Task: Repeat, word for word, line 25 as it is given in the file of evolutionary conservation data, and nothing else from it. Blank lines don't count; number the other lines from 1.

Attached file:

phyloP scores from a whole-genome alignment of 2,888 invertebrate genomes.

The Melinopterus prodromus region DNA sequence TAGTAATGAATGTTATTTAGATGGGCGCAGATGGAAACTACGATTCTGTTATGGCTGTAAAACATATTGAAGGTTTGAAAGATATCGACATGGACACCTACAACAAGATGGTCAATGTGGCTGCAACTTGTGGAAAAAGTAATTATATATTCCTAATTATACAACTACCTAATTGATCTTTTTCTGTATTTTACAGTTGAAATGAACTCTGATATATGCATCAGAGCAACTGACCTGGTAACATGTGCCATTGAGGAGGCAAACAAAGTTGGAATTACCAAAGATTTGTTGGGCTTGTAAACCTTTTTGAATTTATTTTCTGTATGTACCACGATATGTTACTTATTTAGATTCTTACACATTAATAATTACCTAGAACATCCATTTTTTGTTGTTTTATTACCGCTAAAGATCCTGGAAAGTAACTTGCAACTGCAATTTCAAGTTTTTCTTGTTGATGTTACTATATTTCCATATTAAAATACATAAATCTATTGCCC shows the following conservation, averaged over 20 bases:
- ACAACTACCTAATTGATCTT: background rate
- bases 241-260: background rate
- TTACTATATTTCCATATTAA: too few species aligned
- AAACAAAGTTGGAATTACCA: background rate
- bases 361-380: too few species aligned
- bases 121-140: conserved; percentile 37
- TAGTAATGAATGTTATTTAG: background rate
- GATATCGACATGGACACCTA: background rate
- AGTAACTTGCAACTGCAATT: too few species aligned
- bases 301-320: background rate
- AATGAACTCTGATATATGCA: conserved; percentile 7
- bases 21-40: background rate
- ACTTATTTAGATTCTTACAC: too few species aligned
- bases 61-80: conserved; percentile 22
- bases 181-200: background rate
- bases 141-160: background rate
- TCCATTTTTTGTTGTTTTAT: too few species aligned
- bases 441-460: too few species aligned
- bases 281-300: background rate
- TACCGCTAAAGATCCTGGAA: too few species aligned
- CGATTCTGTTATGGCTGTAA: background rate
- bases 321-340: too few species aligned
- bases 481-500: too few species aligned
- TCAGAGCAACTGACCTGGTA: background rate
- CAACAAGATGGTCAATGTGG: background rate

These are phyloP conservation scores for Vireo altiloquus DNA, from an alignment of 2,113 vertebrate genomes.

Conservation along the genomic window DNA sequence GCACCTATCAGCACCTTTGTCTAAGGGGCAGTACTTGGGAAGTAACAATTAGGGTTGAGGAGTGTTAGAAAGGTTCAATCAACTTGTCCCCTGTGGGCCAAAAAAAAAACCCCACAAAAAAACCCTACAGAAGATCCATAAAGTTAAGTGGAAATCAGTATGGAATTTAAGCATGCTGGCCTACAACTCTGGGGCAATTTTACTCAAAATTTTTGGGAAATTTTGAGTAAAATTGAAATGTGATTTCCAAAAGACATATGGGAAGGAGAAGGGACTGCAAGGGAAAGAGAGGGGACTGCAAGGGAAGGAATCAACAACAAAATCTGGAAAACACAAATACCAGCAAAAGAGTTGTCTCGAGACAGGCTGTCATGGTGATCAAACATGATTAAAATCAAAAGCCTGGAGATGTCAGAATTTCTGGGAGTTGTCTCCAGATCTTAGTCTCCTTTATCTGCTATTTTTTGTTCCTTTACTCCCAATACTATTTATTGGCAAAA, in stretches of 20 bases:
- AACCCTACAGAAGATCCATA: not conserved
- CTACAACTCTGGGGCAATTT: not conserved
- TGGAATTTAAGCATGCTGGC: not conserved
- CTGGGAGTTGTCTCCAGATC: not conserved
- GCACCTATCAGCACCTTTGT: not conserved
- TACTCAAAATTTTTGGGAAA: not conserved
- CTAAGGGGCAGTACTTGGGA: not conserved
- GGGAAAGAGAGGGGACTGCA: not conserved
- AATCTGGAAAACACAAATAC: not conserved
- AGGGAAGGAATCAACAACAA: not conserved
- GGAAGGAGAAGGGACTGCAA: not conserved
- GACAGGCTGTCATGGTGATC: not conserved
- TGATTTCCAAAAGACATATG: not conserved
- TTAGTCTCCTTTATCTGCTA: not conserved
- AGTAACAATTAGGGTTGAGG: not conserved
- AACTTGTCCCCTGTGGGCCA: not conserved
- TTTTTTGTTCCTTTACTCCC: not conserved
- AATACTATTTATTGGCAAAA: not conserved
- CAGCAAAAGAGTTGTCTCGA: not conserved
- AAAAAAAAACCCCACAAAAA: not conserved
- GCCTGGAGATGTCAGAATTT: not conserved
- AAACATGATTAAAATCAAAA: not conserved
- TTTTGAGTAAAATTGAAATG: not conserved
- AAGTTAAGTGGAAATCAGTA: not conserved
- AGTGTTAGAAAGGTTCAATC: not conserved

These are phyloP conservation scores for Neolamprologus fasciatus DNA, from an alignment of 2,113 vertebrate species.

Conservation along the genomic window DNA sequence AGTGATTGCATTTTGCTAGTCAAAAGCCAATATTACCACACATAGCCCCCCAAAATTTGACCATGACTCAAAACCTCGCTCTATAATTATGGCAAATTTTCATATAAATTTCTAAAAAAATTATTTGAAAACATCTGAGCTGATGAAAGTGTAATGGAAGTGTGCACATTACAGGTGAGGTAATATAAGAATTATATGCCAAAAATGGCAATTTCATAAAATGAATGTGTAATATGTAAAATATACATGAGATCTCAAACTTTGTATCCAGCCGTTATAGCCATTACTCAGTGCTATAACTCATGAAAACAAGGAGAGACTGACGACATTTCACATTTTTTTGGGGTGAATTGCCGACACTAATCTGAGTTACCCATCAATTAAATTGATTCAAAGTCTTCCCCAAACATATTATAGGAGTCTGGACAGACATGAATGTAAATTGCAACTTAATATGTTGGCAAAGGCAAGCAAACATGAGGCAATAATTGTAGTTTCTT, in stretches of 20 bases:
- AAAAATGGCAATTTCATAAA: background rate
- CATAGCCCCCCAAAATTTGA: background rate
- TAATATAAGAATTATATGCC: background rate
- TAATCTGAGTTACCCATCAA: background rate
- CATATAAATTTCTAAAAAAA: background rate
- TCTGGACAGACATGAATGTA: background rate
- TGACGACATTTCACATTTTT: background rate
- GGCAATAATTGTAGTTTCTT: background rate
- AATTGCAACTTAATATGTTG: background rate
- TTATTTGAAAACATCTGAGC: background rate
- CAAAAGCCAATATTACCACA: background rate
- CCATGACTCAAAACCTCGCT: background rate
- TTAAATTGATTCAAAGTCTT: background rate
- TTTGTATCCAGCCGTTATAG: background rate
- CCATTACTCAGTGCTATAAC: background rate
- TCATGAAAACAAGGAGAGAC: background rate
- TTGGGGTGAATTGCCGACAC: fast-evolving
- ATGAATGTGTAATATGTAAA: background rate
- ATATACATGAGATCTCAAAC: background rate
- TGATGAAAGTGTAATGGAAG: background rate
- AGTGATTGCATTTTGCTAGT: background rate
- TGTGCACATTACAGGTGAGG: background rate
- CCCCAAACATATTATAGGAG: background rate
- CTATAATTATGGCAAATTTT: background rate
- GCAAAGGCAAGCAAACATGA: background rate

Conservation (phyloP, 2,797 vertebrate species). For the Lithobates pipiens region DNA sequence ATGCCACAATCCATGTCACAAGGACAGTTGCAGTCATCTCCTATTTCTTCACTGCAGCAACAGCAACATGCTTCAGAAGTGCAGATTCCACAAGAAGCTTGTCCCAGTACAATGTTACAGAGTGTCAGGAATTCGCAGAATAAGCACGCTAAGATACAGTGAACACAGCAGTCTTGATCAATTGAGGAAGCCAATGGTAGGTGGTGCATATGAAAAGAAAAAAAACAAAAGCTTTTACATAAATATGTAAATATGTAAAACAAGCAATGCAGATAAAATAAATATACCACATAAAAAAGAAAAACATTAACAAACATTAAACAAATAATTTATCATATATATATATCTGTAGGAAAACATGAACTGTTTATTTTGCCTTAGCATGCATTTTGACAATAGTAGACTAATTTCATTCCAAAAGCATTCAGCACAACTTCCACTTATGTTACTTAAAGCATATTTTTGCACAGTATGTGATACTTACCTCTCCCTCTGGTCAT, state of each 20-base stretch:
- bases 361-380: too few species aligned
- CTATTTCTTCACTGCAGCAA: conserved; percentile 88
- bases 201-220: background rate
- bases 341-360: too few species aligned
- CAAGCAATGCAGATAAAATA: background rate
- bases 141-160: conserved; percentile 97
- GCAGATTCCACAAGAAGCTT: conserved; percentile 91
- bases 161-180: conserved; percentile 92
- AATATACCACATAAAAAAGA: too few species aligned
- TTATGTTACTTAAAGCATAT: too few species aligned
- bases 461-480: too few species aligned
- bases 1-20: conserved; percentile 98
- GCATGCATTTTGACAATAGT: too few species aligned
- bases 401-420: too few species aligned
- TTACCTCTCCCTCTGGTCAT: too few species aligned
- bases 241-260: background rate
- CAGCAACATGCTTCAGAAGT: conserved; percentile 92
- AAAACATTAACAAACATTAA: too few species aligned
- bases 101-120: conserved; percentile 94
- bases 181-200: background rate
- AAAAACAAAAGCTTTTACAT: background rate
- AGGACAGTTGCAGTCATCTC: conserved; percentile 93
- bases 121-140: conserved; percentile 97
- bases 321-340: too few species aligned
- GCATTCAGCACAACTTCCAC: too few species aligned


- bases 481-500: too few species aligned